Glorifying the golden years

Al Mott’s Ms. Senior America Pageant celebrates women who’ve reached “the Age of Elegance.”

Al Mott ’58 was reading the Asbury Park Press one morning when a photo grabbed his attention. It showed an older woman eating dog food out of a garbage can.

Growing up with Italian parents, Mott had been taught to revere the elderly—“to literally consider them priceless,” he says. So the photo rattled him. Why was this the image of an older person that made the front page? And what could he do to counter it?

“I said to myself, what would happen if an older woman got as much attention as Miss America?” he remembers. “What would that do to her life?”

Now he knows. For more than three decades, the Ms. Senior America Pageant that Mott founded has encouraged hundreds of 60-and-older women to pull on sparkly gowns, tune up their talents, and embrace their “inner beauty and outward charm,” as Mott puts it.

“I created the Ms. Senior America Pageant for contestants who are 60 years and older,” says Mott, pictured here with 2017 winner Carolyn Slade Harden. “I tell them, you have reached the Age of Elegance!”

Last fall, 39 state title holders arrived in Atlantic City, New Jersey, to vie for the national accolade. After a competition that included individual interviews, talent performances, evening gown presentations, and a “Philosophy of Life” portion, Carolyn Slade Harden from New Jersey became the 37th woman to don the winners’ crown. She’ll spend the next year traveling to state pageants; performing in assisted living facilities, hospitals, and nursing homes; and speaking at venues.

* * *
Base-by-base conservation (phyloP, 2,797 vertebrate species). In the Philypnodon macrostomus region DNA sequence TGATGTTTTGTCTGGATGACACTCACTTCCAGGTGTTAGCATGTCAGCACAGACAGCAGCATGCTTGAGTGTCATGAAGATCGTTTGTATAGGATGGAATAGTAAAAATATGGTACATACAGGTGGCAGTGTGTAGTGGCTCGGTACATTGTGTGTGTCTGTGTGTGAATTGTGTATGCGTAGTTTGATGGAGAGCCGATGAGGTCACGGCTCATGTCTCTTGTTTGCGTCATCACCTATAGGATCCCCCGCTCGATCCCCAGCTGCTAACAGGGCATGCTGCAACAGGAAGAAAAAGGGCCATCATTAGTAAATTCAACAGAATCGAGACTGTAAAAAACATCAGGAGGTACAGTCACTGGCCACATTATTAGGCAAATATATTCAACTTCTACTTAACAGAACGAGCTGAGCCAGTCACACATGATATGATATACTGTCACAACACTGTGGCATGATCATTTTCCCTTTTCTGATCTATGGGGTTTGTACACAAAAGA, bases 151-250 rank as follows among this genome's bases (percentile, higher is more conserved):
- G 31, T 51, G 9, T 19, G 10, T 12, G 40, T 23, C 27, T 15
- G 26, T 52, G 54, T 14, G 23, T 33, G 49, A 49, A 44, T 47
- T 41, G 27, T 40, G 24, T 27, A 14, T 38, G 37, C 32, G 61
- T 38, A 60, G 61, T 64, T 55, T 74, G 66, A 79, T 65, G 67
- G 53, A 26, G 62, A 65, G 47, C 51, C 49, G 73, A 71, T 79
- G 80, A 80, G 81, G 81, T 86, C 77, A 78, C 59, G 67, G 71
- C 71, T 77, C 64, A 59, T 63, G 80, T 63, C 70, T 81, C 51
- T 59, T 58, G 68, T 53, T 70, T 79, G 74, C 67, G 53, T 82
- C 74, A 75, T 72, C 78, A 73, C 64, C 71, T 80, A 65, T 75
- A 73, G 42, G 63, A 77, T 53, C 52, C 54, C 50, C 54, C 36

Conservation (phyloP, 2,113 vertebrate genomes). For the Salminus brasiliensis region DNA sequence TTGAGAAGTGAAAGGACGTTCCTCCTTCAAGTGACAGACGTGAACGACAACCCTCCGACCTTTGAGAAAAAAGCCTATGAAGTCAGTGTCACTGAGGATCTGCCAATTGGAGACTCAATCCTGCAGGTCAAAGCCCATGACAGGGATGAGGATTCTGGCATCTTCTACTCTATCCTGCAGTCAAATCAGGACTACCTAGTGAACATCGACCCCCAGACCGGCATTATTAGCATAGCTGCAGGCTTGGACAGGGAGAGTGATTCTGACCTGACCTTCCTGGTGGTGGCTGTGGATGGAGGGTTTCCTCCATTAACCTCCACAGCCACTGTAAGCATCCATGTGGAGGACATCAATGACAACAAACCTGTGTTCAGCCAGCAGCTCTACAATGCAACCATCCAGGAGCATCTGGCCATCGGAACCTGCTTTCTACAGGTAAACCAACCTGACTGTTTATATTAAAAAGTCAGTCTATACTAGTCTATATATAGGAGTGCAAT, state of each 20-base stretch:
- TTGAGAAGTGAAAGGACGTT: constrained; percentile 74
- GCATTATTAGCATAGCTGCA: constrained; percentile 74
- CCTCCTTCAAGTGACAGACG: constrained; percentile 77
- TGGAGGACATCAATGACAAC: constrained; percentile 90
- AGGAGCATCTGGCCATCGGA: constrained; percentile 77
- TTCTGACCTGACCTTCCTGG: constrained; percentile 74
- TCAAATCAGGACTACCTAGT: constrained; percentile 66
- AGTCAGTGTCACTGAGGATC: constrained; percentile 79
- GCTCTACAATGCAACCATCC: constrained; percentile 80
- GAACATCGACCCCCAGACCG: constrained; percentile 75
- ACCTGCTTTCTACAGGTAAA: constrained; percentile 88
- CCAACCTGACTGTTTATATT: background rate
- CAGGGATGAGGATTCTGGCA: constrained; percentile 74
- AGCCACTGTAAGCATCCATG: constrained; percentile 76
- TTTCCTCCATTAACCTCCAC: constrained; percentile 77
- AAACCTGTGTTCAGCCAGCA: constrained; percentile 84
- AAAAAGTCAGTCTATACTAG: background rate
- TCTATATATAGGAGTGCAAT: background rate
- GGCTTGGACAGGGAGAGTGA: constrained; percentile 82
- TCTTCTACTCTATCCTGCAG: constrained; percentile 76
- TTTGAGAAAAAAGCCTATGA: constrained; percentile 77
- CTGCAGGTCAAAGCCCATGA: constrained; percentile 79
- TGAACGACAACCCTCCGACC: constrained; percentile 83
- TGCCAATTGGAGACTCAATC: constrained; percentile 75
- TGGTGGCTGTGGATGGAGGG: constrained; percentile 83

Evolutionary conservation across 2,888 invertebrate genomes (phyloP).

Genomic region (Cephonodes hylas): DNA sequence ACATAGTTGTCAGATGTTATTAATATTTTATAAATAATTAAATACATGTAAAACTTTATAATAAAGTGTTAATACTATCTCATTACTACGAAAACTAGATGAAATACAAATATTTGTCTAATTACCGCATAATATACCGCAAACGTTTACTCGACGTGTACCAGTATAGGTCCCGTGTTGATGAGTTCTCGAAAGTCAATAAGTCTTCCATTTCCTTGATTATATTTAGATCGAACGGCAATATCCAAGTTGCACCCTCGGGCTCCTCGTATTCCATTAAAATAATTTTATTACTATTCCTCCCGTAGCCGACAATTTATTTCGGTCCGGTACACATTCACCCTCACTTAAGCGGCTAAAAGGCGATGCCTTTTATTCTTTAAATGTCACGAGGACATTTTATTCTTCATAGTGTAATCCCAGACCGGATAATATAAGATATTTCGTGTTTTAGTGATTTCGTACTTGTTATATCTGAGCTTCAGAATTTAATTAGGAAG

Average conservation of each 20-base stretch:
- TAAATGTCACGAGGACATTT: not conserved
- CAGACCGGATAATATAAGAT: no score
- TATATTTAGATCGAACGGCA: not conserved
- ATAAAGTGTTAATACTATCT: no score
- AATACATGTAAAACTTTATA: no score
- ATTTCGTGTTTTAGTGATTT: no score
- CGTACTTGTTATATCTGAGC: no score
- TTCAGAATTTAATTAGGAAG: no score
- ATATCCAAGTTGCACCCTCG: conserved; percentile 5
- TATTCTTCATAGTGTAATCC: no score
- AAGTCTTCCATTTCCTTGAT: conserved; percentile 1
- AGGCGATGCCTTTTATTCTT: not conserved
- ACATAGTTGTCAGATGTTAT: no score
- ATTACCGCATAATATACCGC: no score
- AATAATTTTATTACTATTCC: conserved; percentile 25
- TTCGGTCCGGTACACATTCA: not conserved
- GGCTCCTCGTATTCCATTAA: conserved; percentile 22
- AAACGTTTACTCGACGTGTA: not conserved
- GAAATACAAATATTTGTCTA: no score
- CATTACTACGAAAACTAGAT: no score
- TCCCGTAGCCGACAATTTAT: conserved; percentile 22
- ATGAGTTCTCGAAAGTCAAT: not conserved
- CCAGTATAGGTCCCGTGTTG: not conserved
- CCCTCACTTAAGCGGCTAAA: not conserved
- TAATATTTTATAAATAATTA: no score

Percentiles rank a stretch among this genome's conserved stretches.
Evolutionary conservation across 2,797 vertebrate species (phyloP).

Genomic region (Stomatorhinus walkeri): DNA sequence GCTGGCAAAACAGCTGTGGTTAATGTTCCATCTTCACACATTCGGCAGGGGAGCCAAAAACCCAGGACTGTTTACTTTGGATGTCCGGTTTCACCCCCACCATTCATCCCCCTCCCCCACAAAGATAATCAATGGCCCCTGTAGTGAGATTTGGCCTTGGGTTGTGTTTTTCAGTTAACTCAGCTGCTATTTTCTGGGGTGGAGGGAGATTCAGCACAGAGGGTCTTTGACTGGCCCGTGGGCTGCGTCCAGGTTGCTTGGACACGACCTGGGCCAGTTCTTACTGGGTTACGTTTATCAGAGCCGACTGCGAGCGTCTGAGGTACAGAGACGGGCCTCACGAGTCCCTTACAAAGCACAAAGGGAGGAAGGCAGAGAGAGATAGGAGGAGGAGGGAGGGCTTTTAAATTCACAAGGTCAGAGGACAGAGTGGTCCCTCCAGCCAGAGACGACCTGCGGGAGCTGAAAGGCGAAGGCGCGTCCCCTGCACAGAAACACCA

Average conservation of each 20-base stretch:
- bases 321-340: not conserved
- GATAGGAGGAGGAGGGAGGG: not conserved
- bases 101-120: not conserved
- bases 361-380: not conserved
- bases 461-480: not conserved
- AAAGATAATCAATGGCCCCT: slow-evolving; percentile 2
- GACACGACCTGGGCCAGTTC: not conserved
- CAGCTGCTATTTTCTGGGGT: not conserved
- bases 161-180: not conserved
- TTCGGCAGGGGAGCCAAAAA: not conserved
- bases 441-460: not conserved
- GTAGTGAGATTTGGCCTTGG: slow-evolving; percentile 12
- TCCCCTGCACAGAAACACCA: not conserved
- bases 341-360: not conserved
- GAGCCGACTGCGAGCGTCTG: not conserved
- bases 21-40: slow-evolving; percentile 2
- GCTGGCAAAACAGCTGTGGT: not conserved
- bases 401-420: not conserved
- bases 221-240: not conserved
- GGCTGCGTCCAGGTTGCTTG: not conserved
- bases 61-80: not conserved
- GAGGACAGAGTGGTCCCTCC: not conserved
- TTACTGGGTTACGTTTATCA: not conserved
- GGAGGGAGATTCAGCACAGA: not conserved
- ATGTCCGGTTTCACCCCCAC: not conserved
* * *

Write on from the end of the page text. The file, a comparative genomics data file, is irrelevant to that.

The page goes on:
“The women I’ve met [through the pageant] are so devoted and enthusiastic about what they do and so thankful that there is an opportunity for them to express themselves and to participate and still be youthful,” says Harden. “I’m glad [Mott] had the vision and the desire to do something for women in our age group.”

Mott launched the pageant’s earliest iteration in 1972 when he was running the Asbury Park Senior Center. It was a Monmouth County competition that first year, with a total of 18 contestants. Their average age? Eighty.

“My message right away was totally opposite Miss America, totally opposite any pageant there was out there at the time,” says Mott. “From the beginning, we were looking for inner beauty.”

In 1980, Mott’s inner-beauty contest went national. Now it operates as the nonprofit organization Senior America Inc., powered by entry fees, sponsors, and volunteers. This year’s five-day finals in Atlantic City included not just the competition itself, but rehearsals, alumni events, a dinner dance, and a talent showcase of past winners.

Mott says he’s never spent money on advertising, nor has he placed a cap on the pageant’s potential to grow.

“There is no limit to this,” he adds, “and there’s no limit to what this pageant does in contestants’ lives. It’s incredible.”

Before he founded Ms. Senior America, Al Mott had already enjoyed success as a recording artist, record producer, and band manager. You can read more about it here.

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